If you have a pension, these calculations change and you need to accumulate less savings than indicated in the tables.

How are these numbers determined? Financial planners usually assume that you’ll need a certain percentage of your previous income during your retirement — 75% is a good target. And, they will also assume that Social Security benefits will replace a portion of your income — let’s say 40%, depending on your income level and how many years you paid into the system. Because we don’t know when we’re going to die, we cannot count up the number of years of support you’ll need. Instead, we would determine how much an annuity would cost that would provide the replacement income needed. From that, we can derive these target percentages.

Anytime is a good time to begin to save for retirement. The longer you put it off, the steeper the hill you’ll have to climb.

What if you’re not on track right now? To maintain your standard of living in retirement, you’ll need to do a combination of spending less now (so you can save more) and work more years. Those two changes have big positive effects on your retirement security and can get you back on track. You will have more years to save, you can delay when you claim Social Security, and you’ll have fewer years in retirement to support yourself.

How Should I Most Effectively Save?

When it comes to saving money, you should go on automatic pilot with passive saving?

What do I mean by this?

You don’t:

  • see it
  • think about it
  • exert any effort

Instead, you effortlessly  pay yourself first.

If you are already thinking that payroll deductions are the most effective approach, then your instincts are spot-on.

When you contribute to a 401K plan, you are already passively saving. 401Ks are imperfect in some ways but for this purpose, they are great. Who reduces their 401K payroll deduction once it is set? No one ever. As Ron Popeil, America’s greatest pitchman says, “You set it and forget it.”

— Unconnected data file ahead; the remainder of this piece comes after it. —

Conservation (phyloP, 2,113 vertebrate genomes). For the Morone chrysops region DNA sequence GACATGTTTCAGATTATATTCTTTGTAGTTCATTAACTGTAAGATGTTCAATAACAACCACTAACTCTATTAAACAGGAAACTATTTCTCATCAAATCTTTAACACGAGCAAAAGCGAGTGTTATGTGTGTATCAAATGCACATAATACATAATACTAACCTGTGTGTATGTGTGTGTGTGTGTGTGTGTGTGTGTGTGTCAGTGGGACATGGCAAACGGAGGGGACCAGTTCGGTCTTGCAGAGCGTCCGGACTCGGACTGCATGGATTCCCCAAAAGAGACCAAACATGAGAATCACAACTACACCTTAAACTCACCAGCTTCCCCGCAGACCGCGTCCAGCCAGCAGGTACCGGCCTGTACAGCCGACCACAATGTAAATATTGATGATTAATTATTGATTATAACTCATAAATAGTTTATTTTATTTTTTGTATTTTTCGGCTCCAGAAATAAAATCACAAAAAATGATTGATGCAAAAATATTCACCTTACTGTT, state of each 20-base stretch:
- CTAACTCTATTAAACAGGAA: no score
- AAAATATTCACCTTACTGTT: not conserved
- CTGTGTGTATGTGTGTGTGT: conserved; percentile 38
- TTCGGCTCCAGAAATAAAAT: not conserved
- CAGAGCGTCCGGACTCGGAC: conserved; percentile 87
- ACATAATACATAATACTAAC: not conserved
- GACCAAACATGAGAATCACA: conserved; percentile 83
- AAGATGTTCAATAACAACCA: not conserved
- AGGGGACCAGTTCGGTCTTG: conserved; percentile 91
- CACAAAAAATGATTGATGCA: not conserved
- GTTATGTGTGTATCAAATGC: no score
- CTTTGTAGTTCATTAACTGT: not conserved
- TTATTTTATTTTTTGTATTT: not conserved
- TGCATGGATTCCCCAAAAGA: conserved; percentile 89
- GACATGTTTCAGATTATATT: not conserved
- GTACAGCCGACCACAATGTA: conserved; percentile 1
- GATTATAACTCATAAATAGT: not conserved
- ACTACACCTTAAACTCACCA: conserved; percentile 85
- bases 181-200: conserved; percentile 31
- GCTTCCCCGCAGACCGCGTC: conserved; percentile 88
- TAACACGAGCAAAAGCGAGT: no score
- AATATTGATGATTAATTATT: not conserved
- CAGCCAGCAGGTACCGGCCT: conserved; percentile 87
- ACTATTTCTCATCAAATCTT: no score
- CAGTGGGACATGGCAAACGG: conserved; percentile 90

Some employers allow you to make other payroll deductions and if so, you should take advantage and divert money from every paycheck directly to whatever purpose you prioritize. You may have sub-accounts for various goals — vacation, wedding, Roth IRA, housing, holiday gifts, car, emergencies, etc. I endorse any mental accounting tricks or behavioral hacks that can fool your brain into consistently saving.

If you cannot do payroll deductions or are self-employed, the second best approach is to set up your bank account to do automatic transfers from your checking to your savings account the day after each paycheck is deposited. Every day the money sits visibly in your checking account is another opportunity to spend it, so quickly transfer it out.

If your employer does not have a 401K (or has a poor one with no match, high fees, or poor investment choices), you may want to set up a payroll deduction and contribute directly into a Roth IRA, instead of your 401K.

In addition to passively saving, you should be mindful of two other strategies to increase your savings. First, when your income increases, you must restrain the growth in your expenses and cost of living. You need to create a mindset of living within your current means and then saving most of any increases in your income. Similarly, when you receive a windfall — e.g., from a tax refund or work bonus — get in the habit of saving those funds, rather than spending them on something for which the psychic joy will be short lived.

Keep your saving on automatic pilot and you’ll develop sound financial habits.